The 2021 Kia Soul puts the “fun” in funky and functional with its distinctly boxy design and remarkably roomy cabin. The subcompact SUV has corporate competition from the new Kia Seltos and the Hyundai Kona, but the Soul is significantly cheaper. Kia offers buyers the choice between two gas-powered four-cylinders, one of which is a powerful 201-hp turbocharged engine. Alternatively, you can wait for the forthcoming electric model (reviewed separately). While Kia markets the Soul as an SUV, the vehicle’s lack of all-wheel drive and limited ground clearance make it seem like more of a large hatchback. Still, it possesses entertaining driving manners that complement its eccentric nature. The 2021 Soul isn’t especially fuel-efficient, and the base model doesn’t offer any driver-assistance features. But it’s hard to beat this ute’s affordability and personality, which earned it an Editors’ Choice award.
What’s New for 2021?
For 2021, Kia made only a few changes to the Soul lineup. Every model now comes with Rear Occupant Alert, which notifies the driver via various methods (such as beeping and sending a message to his/her smartphone) that someone is in the back seat. The mid-level X-Line and GT-Line receive new shock valves that reportedly improve their ride. The EX and top-of-the-line Turbo (formerly GT-Line Turbo) gain a key fob with built-in remote start.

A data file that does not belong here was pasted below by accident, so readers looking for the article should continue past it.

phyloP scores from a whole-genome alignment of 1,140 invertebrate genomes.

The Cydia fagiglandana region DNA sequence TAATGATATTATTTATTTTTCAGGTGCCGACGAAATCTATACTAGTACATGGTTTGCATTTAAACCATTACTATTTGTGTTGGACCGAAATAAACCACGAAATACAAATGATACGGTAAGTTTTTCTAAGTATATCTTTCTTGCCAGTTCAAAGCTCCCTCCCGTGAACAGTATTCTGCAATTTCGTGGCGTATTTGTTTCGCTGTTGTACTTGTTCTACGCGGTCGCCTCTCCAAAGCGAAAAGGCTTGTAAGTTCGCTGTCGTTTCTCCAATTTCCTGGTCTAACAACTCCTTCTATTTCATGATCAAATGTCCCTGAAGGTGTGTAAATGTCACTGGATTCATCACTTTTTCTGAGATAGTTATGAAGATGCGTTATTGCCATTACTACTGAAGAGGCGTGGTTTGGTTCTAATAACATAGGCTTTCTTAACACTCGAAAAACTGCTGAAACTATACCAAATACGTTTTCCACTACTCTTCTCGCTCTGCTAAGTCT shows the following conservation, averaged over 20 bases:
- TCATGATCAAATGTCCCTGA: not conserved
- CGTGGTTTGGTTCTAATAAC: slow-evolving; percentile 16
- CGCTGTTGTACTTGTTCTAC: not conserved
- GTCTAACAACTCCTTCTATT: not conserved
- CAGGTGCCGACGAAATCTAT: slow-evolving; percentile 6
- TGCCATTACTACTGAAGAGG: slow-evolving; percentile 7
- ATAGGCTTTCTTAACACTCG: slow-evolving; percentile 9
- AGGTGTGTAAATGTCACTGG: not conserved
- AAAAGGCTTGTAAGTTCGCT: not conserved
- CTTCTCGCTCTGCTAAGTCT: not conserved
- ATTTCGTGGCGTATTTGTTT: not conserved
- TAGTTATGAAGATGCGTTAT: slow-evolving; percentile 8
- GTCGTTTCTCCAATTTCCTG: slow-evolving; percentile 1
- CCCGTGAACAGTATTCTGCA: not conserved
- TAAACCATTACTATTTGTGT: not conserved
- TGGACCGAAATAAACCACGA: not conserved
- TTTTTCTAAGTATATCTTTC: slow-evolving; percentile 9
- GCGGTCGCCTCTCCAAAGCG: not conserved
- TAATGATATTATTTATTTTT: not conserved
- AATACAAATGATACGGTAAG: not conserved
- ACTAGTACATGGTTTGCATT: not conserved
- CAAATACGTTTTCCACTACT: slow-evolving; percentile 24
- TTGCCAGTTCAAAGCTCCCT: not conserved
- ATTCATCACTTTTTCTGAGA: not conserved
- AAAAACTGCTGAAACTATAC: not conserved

Engine, Transmission, and Performance
There are two engines available on the Soul, starting with the base 147-hp 2.0-liter four-cylinder engine, which can be had with either a six-speed manual or a continuously variable automatic transmission (CVT). At our test track, a Soul X-Line with the CVT needed 8.0 seconds to reach 60 mph, but it doesn’t feel underpowered in normal driving. In fact, the base engine feels peppy around town, and the CVT willingly selects lower gear ratios for extra passing power. The top-spec Turbo model comes with a 201-hp turbocharged 1.6-liter four-cylinder and a seven-speed automatic transmission, which snapped off a quick 6.4-second 60-mph time at our test track.
Fuel Economy and Real-World MPG
Depending on the configuration, the Soul carries an EPA fuel-economy rating as high as 35 mpg for highway driving and as low as 25 mpg in the city—not bad for a seemingly nonaerodynamic box on wheels. The Soul’s key rivals—the Nissan Kicks and the Hyundai Venue—offer similar highway fuel-economy ratings but both offer significant improvements in the city department, carrying ratings of 31 and 30 mpg, respectively. We put two different Souls through our 200-mile highway fuel-economy test and, surprisingly, it was the turbocharged model that did the best, with a 33-mpg result. An X-Line model powered by the non-turbo 2.0-liter four-cylinder managed 30 mpg.